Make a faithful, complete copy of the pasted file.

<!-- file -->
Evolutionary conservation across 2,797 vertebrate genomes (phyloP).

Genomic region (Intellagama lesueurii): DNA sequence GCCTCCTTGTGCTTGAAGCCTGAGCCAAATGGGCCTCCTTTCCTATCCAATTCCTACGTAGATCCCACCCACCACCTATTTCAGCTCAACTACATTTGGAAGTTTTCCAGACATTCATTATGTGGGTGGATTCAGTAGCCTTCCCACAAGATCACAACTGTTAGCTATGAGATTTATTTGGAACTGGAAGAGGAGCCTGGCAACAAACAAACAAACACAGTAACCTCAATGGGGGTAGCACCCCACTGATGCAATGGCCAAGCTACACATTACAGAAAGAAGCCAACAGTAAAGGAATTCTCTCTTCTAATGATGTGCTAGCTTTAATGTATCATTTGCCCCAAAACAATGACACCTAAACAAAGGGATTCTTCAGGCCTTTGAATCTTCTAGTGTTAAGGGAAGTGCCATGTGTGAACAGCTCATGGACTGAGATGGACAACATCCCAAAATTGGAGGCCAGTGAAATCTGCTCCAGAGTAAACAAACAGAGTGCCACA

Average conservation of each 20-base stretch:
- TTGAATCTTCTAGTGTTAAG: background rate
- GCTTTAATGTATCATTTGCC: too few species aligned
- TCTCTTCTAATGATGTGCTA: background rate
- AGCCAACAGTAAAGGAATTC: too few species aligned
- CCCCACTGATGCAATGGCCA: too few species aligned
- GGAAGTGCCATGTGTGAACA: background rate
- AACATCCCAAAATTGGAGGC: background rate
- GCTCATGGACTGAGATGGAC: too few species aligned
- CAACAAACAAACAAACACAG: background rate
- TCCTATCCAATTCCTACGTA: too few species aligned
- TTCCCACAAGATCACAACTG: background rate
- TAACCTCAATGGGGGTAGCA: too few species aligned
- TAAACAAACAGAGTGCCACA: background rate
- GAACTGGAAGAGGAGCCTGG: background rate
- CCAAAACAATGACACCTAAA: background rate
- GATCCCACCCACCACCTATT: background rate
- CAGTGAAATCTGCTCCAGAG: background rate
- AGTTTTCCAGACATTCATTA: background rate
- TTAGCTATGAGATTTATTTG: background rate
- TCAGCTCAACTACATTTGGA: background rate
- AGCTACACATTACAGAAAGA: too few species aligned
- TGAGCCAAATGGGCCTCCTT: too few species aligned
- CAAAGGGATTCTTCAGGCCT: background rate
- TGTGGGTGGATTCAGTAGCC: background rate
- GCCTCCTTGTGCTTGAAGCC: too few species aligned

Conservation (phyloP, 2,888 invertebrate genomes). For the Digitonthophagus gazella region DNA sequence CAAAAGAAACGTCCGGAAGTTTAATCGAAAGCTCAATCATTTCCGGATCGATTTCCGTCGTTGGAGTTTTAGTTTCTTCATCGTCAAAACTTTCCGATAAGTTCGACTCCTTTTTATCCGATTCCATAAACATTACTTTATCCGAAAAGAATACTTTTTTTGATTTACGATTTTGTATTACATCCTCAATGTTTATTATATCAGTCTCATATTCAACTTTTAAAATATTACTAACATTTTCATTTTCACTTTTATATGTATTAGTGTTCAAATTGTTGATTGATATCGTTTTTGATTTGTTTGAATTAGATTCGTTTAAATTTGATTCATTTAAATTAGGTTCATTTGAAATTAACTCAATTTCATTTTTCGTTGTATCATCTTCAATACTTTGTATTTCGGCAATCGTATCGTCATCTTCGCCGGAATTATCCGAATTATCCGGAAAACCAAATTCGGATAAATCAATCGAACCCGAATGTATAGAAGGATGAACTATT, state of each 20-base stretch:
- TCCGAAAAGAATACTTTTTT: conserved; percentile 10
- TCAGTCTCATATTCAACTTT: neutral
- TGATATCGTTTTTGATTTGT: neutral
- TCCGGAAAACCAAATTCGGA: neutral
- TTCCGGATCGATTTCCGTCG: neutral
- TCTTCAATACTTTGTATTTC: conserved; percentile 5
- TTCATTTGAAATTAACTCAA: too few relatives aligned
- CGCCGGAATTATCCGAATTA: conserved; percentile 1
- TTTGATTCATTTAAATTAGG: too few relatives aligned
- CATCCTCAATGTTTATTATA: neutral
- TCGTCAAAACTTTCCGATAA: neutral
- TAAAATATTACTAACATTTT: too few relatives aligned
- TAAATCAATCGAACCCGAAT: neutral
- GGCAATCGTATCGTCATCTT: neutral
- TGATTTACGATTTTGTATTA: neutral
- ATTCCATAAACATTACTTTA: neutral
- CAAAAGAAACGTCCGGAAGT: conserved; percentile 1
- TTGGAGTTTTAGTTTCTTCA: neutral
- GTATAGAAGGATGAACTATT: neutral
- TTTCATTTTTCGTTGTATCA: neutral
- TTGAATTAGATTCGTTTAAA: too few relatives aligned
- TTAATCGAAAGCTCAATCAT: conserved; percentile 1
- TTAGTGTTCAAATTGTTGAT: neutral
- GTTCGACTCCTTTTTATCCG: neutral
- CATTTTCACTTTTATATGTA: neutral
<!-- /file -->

Evolutionary conservation across 2,797 vertebrate genomes (phyloP).

Genomic region (Intellagama lesueurii): DNA sequence GCCTCCTTGTGCTTGAAGCCTGAGCCAAATGGGCCTCCTTTCCTATCCAATTCCTACGTAGATCCCACCCACCACCTATTTCAGCTCAACTACATTTGGAAGTTTTCCAGACATTCATTATGTGGGTGGATTCAGTAGCCTTCCCACAAGATCACAACTGTTAGCTATGAGATTTATTTGGAACTGGAAGAGGAGCCTGGCAACAAACAAACAAACACAGTAACCTCAATGGGGGTAGCACCCCACTGATGCAATGGCCAAGCTACACATTACAGAAAGAAGCCAACAGTAAAGGAATTCTCTCTTCTAATGATGTGCTAGCTTTAATGTATCATTTGCCCCAAAACAATGACACCTAAACAAAGGGATTCTTCAGGCCTTTGAATCTTCTAGTGTTAAGGGAAGTGCCATGTGTGAACAGCTCATGGACTGAGATGGACAACATCCCAAAATTGGAGGCCAGTGAAATCTGCTCCAGAGTAAACAAACAGAGTGCCACA

Average conservation of each 20-base stretch:
- TTGAATCTTCTAGTGTTAAG: background rate
- GCTTTAATGTATCATTTGCC: too few species aligned
- TCTCTTCTAATGATGTGCTA: background rate
- AGCCAACAGTAAAGGAATTC: too few species aligned
- CCCCACTGATGCAATGGCCA: too few species aligned
- GGAAGTGCCATGTGTGAACA: background rate
- AACATCCCAAAATTGGAGGC: background rate
- GCTCATGGACTGAGATGGAC: too few species aligned
- CAACAAACAAACAAACACAG: background rate
- TCCTATCCAATTCCTACGTA: too few species aligned
- TTCCCACAAGATCACAACTG: background rate
- TAACCTCAATGGGGGTAGCA: too few species aligned
- TAAACAAACAGAGTGCCACA: background rate
- GAACTGGAAGAGGAGCCTGG: background rate
- CCAAAACAATGACACCTAAA: background rate
- GATCCCACCCACCACCTATT: background rate
- CAGTGAAATCTGCTCCAGAG: background rate
- AGTTTTCCAGACATTCATTA: background rate
- TTAGCTATGAGATTTATTTG: background rate
- TCAGCTCAACTACATTTGGA: background rate
- AGCTACACATTACAGAAAGA: too few species aligned
- TGAGCCAAATGGGCCTCCTT: too few species aligned
- CAAAGGGATTCTTCAGGCCT: background rate
- TGTGGGTGGATTCAGTAGCC: background rate
- GCCTCCTTGTGCTTGAAGCC: too few species aligned

Conservation (phyloP, 2,888 invertebrate genomes). For the Digitonthophagus gazella region DNA sequence CAAAAGAAACGTCCGGAAGTTTAATCGAAAGCTCAATCATTTCCGGATCGATTTCCGTCGTTGGAGTTTTAGTTTCTTCATCGTCAAAACTTTCCGATAAGTTCGACTCCTTTTTATCCGATTCCATAAACATTACTTTATCCGAAAAGAATACTTTTTTTGATTTACGATTTTGTATTACATCCTCAATGTTTATTATATCAGTCTCATATTCAACTTTTAAAATATTACTAACATTTTCATTTTCACTTTTATATGTATTAGTGTTCAAATTGTTGATTGATATCGTTTTTGATTTGTTTGAATTAGATTCGTTTAAATTTGATTCATTTAAATTAGGTTCATTTGAAATTAACTCAATTTCATTTTTCGTTGTATCATCTTCAATACTTTGTATTTCGGCAATCGTATCGTCATCTTCGCCGGAATTATCCGAATTATCCGGAAAACCAAATTCGGATAAATCAATCGAACCCGAATGTATAGAAGGATGAACTATT, state of each 20-base stretch:
- TCCGAAAAGAATACTTTTTT: conserved; percentile 10
- TCAGTCTCATATTCAACTTT: neutral
- TGATATCGTTTTTGATTTGT: neutral
- TCCGGAAAACCAAATTCGGA: neutral
- TTCCGGATCGATTTCCGTCG: neutral
- TCTTCAATACTTTGTATTTC: conserved; percentile 5
- TTCATTTGAAATTAACTCAA: too few relatives aligned
- CGCCGGAATTATCCGAATTA: conserved; percentile 1
- TTTGATTCATTTAAATTAGG: too few relatives aligned
- CATCCTCAATGTTTATTATA: neutral
- TCGTCAAAACTTTCCGATAA: neutral
- TAAAATATTACTAACATTTT: too few relatives aligned
- TAAATCAATCGAACCCGAAT: neutral
- GGCAATCGTATCGTCATCTT: neutral
- TGATTTACGATTTTGTATTA: neutral
- ATTCCATAAACATTACTTTA: neutral
- CAAAAGAAACGTCCGGAAGT: conserved; percentile 1
- TTGGAGTTTTAGTTTCTTCA: neutral
- GTATAGAAGGATGAACTATT: neutral
- TTTCATTTTTCGTTGTATCA: neutral
- TTGAATTAGATTCGTTTAAA: too few relatives aligned
- TTAATCGAAAGCTCAATCAT: conserved; percentile 1
- TTAGTGTTCAAATTGTTGAT: neutral
- GTTCGACTCCTTTTTATCCG: neutral
- CATTTTCACTTTTATATGTA: neutral